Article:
Faye Arellano says that for Filipinos living overseas, faith is the most important thing that they carry with them. Pope Francis is expected to visit the Philippines, Asia’s most-Catholic nation, Jan. 15-19. Photo by Evan Boudreau

Papal visit a 'healing balm' to long-suffering Filipinos, says Canadian

By 
  • January 14, 2015

The pastoral visit of Pope Francis to the Philippines, which culminates Jan. 18 at an outdoor Mass expected to draw more than four million people, is being dubbed as a “mercy and compassion visit,” said Faye Arellano of Toronto.

Like many of the 500,000 Filipinos living in Canada, Arellano intended to closely follow coverage of the Pope after he landed Jan. 15 in Manila. She is impressed that “he is primarily lending support and solidarity with those in the southern region of the Philippines,” an area still recovering from Typhoon Haiyan in 2013.

“I couldn’t be more excited for Filipinos, especially for those who have been directly and deeply affected by the ravages of the natural calamities,” she said. “It’s almost that Filipinos are being visited by the light to cast out the darkness of the devastation... Viva il Papa!”

The Pope’s visit will include a Jan. 17 trip to Tacloban, a region especially hard hit by Typhoon Haiyan, which killed more than 6,000 people and destroyed countless homes and buildings. He will lunch at the archbishop’s residence with some 30 survivors of the typhoon, many of whom lost close relatives in the disaster. A day earlier, he was to meet in Manila with various families, including one led by its 100-year-old matriarch, accompanied by her great-great-grandchildren.

His trip will culminate in what is being called a “mega-Mass” on the same site where St. John Paul celebrated Mass for World Youth Day in 1995 before more than four million people — often described as the largest live crowd in history. That record may be broken by Francis, with some predictors anticipating up to five million people will pack Manila’s Rizal Park.

Faith is second nature “to most, if not all Filipinos,” especially those who were raised in the Philippines and grew up in a Catholic home, said Arellano.
“When we immigrate to Canada or elsewhere, faith is the one important thing that we bring with us, because we believe that it is the one constant realization of the things that we hope for,” she said.

“Even if the road may be difficult at times, we can be assured that with faith there is nothing that we cannot overcome. The suffering takes on a whole new meaning, and by faith we believe that the journey with God is always good for us. As I always tell my friends, ‘Faith is great.’ ”

Arellano, a Toronto legal assistant, was among a number of Catholic Filipinos in Canada and elsewhere who spoke about their strong faith, deep devotion to Mary and a focus on family ahead of the papal visit to their homeland.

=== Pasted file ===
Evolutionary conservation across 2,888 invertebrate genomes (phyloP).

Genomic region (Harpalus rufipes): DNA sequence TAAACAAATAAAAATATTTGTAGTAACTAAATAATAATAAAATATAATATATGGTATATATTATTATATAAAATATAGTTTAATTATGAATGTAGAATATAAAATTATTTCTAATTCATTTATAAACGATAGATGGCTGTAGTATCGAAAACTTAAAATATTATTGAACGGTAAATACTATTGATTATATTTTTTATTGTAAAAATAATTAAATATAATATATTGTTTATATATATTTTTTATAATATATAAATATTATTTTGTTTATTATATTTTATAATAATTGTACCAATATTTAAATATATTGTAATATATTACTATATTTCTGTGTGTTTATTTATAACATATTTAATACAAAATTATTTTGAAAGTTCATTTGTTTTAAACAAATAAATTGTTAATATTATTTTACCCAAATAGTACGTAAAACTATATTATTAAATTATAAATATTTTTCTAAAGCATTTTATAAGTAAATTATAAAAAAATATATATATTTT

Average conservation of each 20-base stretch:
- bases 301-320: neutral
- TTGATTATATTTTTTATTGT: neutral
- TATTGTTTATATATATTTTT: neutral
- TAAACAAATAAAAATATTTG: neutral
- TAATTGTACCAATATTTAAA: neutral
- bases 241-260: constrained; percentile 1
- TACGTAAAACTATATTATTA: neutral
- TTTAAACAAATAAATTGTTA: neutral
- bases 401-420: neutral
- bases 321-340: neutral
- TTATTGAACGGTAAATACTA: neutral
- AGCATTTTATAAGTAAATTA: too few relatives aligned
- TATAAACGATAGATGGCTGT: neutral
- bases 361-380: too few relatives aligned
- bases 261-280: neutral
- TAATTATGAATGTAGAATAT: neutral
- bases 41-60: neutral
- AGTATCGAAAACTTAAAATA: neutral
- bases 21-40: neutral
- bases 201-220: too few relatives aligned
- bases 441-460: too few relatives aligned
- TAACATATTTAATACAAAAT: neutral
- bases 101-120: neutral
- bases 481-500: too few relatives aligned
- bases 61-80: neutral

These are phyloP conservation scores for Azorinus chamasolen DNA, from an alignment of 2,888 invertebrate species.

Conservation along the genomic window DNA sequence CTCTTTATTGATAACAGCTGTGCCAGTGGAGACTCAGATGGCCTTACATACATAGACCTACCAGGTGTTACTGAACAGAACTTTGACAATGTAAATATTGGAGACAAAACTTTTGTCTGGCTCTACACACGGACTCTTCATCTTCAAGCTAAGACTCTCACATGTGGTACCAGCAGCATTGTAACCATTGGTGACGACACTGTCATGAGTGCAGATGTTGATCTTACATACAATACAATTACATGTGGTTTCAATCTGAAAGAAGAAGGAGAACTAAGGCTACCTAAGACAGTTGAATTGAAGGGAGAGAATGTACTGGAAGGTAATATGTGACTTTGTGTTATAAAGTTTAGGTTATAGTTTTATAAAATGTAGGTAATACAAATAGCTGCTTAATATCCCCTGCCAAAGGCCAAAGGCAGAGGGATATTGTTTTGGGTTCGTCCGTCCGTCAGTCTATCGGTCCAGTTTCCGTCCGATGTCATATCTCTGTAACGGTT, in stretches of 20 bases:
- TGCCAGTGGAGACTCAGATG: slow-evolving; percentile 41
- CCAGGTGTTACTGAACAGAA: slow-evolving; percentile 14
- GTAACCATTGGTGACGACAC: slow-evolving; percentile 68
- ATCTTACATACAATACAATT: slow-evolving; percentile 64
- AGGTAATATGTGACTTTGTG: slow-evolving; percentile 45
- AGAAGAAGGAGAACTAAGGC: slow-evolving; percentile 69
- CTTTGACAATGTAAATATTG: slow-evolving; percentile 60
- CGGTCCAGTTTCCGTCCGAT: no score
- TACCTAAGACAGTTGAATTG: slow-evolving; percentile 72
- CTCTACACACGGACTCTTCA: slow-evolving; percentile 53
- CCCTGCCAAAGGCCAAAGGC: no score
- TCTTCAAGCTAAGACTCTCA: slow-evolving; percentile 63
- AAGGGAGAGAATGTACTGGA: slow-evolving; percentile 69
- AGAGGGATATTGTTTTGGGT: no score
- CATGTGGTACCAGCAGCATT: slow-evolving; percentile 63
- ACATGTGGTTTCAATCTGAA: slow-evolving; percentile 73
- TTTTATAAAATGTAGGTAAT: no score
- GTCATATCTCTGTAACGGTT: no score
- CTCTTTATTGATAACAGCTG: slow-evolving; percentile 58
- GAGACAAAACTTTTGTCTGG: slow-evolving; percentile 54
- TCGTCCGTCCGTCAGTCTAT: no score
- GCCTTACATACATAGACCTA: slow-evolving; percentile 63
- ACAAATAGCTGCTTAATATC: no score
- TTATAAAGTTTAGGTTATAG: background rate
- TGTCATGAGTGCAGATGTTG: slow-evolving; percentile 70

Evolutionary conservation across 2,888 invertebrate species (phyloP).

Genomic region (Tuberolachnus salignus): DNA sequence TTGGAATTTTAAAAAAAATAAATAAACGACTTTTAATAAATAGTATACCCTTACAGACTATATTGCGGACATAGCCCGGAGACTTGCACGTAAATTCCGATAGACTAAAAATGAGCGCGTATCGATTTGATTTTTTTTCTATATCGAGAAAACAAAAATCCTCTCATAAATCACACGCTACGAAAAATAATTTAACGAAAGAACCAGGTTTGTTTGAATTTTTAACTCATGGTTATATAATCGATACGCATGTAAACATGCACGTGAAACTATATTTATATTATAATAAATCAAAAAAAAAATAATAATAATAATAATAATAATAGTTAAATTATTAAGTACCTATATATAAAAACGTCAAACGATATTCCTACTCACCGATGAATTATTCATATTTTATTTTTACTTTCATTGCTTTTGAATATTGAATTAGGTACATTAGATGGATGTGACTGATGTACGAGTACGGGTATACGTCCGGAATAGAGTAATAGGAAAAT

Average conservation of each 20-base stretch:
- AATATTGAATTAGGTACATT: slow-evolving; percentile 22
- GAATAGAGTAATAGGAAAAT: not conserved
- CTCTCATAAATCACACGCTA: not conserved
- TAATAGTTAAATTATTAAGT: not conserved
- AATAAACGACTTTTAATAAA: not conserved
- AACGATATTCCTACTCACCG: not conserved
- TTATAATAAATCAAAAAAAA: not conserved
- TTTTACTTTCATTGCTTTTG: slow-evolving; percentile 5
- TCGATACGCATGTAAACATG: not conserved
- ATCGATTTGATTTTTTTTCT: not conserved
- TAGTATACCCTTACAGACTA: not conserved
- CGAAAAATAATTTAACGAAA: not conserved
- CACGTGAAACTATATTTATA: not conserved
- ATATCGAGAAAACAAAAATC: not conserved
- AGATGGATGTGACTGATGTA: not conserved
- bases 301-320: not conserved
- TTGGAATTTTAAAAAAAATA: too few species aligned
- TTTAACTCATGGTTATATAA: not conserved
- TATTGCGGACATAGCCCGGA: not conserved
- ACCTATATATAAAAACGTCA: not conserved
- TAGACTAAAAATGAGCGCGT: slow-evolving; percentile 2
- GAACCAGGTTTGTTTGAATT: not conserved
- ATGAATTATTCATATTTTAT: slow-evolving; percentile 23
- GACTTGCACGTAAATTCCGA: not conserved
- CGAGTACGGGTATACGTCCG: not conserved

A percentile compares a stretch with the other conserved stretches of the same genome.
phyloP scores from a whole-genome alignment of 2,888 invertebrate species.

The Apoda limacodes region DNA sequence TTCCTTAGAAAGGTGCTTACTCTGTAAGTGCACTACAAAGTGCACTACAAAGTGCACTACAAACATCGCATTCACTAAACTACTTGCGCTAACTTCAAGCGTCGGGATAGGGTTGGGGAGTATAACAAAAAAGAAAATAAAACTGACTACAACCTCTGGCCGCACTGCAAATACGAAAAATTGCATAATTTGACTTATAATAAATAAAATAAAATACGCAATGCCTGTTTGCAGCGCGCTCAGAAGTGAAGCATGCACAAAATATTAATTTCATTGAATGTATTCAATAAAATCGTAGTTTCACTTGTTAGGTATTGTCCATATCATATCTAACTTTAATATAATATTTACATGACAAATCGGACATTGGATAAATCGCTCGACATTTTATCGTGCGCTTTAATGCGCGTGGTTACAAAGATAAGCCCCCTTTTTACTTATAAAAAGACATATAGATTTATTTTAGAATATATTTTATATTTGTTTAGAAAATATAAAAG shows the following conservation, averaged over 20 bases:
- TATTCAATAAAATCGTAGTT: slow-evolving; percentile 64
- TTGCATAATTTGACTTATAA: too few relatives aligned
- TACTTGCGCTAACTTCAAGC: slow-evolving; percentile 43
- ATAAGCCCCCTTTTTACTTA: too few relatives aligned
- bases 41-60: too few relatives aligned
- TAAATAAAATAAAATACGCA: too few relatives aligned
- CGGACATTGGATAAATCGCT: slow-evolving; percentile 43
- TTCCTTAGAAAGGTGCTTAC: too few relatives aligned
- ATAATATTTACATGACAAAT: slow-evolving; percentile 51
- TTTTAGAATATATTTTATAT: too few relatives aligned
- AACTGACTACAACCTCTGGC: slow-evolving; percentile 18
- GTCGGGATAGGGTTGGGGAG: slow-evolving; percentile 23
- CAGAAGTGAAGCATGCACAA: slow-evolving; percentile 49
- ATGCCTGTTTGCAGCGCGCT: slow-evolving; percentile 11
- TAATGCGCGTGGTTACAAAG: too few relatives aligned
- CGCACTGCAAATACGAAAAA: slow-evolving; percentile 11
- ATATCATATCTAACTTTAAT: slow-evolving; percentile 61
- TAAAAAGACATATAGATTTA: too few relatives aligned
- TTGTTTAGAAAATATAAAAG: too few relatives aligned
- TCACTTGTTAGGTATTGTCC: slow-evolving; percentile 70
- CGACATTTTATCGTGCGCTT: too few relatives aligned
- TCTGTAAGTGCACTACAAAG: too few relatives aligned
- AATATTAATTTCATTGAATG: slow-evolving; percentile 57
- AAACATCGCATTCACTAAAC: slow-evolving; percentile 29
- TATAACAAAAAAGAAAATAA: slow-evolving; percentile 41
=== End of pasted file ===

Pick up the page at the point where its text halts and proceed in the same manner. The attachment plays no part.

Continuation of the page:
Many also are looking ahead to the International Eucharistic Congress to be held in the Philippines in 2016.

“The Pope will be like a healing balm to a long-suffering people needing just that,” said Arellano, former head of the Live-in Caregiver’s Ministry at Our Lady of the Assumption Church in Toronto.

More than 200,000 Filipinos live in the Greater Toronto Area, compared to 94,000 in Vancouver.

Lennie David, 77, and her husband left the Philippines for Canada in 1975, fleeing the regime of dictator Ferdinand Marcos. A member of the Vancouver Catholic Charismatic Renewal, she has led seminars across the country for more than 20 years.

She grew up in the Philippine province of Batangas, where nine out of 10 people are Catholic.

“Our province is really noted for being close to the good Lord and mother Mary,” she said.

David said Pope Francis’ visit to her homeland is “really a grace from the Lord and mother Mary.”

The Pope “has a big heart for the poor” and people in the Philippines are “very poor,” she said. “The mere fact he is going there — the people are very touched. He is not going there to be in the limelight of society and government officials. He is really focusing on visiting the poor.”

Norma and Nick Borja, members of St. Paul parish in the Vancouver suburb of Richmond, were accountants before going to work full-time for Couples for Christ Canada. The couple, both in their mid-60s, have travelled as Couples for Christ missionaries to several countries and across Canada. Nick Borja said wherever they go, local clergy always tell them that Filipinos “are the ones who give life to the Church, give vibrancy to the Church.”

Norma Borja said she was “very blessed to have grown up in a family that was very Catholic,” and she has “brought that faith with me all these years.”
Arcie Lim, 60, is involved with his parish council, teaches Rite of Christian Initiation for Adults classes, is a lector, belongs to the Knights of Columbus and serves on the Vancouver Archdiocesan Pastoral Council.

Filipinos’ faith is “passed on from one generation to another ... because of strong family,” he said. “It does not disappear even when young people go to college, to other countries — the link is always there.”

An accountant and comptroller, who belongs to St. Joseph parish in Vancouver, Lim says, “My faith is what makes me.”

“It is my central source of strength, inspiration. It’s like a beacon of light for me, makes me want to strive for the best, to love. Without my faith I can’t (do anything). It keeps me grounded, gives me spiritual nourishment.”

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